SPS Family said...

Garfield/Washington have great programs for the same reason Roosevelt/Eckstein do too, because they are full, not because of APP. That critical mass of kids brings state funding as well as parent dollars, and with more kids to draw from the school can build an orchestra.

Filling more schools by improving academics should be the district's priority, not shuffling kids around and closing buildings.

Danny K said...

It seems to me, at least at Hawthorne, that the APP contingent will outnumber the general education kids. So it may end up being sort of a leveraged buyout.

I do wonder, very much, what will happen with the teachers. A well-run school is a living organism and you can't cut it in half and be sure you'll end up with two healthy creatures! (Well, unless it's a worm.)

So how are they going to handle splitting up the Lowell teachers, and making sure that there's a viable group of teachers for both APP sites? Education with highly gifted kids is more complicated than just using 6th grade books for 4th graders. Believe me, not all teachers are up to it, or interested in doing it.

So far, the district hasn't said anything about how they'll handle this issue, or even that they recognize it as an issue. But all it takes is one principal who doesn't believe in gifted education to blow up the program in that school.

Regarding PTSA's and fundraisers -- this is hard-wired into the system. If you don't believe me, spend a couple days visiting different schools in the district and seeing the difference a well-funded PTSA makes. Unless the government starts funding all schools well, this issue will never go away, because the options are an underfunded school or heavy fundraising.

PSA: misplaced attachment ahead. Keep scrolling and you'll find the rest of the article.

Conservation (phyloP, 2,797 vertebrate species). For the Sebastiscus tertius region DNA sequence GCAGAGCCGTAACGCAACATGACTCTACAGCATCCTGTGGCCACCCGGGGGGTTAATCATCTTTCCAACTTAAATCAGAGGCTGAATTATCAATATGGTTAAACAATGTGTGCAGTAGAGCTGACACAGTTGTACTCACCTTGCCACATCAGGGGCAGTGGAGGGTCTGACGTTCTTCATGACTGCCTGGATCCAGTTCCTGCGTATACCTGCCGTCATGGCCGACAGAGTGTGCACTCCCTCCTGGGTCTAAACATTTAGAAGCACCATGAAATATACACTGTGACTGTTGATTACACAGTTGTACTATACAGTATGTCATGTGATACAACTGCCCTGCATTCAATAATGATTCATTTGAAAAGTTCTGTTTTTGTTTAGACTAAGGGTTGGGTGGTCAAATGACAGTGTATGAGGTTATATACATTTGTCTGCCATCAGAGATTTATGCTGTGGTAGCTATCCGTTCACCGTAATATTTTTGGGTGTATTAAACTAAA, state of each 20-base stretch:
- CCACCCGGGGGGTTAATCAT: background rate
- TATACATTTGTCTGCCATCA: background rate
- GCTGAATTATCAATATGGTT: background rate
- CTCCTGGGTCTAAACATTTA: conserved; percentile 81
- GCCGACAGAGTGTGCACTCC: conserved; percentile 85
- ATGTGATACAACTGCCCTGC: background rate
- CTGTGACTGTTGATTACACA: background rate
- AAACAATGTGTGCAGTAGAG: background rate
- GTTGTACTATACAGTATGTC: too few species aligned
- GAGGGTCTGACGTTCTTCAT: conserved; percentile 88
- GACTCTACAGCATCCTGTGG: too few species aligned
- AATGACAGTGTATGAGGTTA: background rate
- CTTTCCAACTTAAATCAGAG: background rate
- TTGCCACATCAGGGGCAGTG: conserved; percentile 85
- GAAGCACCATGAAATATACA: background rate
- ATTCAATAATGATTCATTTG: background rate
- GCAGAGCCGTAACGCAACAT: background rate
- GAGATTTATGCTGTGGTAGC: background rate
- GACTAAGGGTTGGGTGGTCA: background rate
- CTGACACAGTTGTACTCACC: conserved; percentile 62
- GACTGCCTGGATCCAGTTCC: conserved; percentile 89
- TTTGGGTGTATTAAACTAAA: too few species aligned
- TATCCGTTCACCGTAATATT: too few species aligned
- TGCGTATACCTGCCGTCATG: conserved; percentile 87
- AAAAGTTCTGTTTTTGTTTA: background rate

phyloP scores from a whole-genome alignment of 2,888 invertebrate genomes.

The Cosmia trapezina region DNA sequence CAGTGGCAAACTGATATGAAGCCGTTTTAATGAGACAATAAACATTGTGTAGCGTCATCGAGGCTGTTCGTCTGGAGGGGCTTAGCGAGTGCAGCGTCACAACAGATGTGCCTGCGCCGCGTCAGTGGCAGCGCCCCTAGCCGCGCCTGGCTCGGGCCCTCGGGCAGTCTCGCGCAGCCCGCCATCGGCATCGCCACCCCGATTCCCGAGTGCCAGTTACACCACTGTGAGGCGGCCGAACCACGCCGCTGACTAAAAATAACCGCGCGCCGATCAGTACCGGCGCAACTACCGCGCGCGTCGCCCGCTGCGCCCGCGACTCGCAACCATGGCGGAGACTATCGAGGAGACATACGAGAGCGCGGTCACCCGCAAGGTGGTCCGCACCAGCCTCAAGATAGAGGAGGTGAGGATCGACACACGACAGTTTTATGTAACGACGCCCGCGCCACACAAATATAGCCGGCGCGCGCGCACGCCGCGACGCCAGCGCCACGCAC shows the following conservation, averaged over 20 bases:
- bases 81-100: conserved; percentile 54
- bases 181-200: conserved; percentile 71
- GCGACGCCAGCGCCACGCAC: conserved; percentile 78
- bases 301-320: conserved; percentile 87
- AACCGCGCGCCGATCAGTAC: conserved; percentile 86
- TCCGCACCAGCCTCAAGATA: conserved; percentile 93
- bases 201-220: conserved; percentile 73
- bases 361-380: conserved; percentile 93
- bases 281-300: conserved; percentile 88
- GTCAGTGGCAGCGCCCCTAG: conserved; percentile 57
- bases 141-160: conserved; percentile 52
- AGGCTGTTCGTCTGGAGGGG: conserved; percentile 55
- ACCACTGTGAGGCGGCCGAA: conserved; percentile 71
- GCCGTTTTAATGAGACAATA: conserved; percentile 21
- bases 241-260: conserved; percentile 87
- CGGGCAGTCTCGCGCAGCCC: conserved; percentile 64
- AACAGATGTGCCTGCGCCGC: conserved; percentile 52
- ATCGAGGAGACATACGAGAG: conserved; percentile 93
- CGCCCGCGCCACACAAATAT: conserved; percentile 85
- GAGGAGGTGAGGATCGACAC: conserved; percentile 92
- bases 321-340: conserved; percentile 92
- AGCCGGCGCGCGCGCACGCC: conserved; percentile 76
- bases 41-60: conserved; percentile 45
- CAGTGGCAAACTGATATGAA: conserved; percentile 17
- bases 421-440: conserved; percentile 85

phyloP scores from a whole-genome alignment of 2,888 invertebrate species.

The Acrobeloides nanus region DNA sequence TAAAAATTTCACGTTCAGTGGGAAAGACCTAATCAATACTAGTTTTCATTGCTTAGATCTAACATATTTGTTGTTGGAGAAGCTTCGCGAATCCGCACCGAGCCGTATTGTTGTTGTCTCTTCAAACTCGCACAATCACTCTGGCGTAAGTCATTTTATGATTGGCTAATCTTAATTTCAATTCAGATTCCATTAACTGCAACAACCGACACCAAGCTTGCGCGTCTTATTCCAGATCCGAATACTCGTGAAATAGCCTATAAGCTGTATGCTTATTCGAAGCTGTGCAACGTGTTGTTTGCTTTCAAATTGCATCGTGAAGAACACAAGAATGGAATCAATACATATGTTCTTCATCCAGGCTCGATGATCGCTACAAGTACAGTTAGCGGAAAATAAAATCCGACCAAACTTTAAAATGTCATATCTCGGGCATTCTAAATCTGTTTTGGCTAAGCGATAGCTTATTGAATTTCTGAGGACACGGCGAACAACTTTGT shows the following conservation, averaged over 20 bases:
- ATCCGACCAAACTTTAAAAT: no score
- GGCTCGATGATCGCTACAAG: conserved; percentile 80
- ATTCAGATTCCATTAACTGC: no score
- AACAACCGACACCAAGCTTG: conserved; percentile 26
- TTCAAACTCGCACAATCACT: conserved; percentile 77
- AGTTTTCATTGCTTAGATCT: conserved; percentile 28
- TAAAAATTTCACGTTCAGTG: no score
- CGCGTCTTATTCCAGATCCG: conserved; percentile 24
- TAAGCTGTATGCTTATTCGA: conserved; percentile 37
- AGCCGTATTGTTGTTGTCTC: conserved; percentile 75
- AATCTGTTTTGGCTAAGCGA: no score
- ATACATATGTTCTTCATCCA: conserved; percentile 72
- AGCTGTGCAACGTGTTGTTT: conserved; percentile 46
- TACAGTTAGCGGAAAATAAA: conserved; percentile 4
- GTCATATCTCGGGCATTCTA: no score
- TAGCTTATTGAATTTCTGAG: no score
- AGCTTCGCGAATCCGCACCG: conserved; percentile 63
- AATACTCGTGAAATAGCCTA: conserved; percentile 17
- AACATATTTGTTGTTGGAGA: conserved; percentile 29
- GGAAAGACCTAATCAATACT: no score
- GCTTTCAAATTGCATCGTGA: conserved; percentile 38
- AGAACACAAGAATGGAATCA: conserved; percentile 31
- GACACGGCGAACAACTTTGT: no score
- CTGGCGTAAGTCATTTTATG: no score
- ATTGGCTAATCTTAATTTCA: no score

zb said...

I'll bring up a pet peeve in the math. The 2% number is 2% in testing, not in Seattle. The odds are that more than 2% of Seattle area kids actually test into the top 2% of the CogAT, as one example of ability testing (as well as in the achievement testing). So, it's quite legitimately possible for 10%, to pick a random number, of Seattle students to be APP eligible. That's even my guess -- that about 10% of Seattle area students are probably APP eligible, using the current criterion.

Ben said...

SeattleMom —

My son is a first grader at Lowell. There are three first grade classes at Lowell, not one.

But I truly appreciate your support for the APP kids.

anonymous said...

Seattle Citizen it is very true that schools that have affluent communities have a lot more than low income schools. Garfield for example offers the largest amount of AP classes of any HS in the entire district. They have to offer them because the APP students need these rigorous classes. But, they are offered to the entire school community, not just the APP students. So students who would otherwise not have this vast array of AP courses, now have access to them. Consequently Garfield has the highest percentage of students of color taking AP courses in the entire district.

That's just one example. If you look at other schools you will see the same thing. When affluent families join a community, they demand rigor, they demand enrichment, they demand strong teachers and leadership. They advocate for their children with vigor. They are willing to contribute large amounts of dollars in fund raising to supplement the districts baseline offerings. They join the PTA. They garden, they help in the office, chaperon field trips. All together it does make a big difference and a strong school.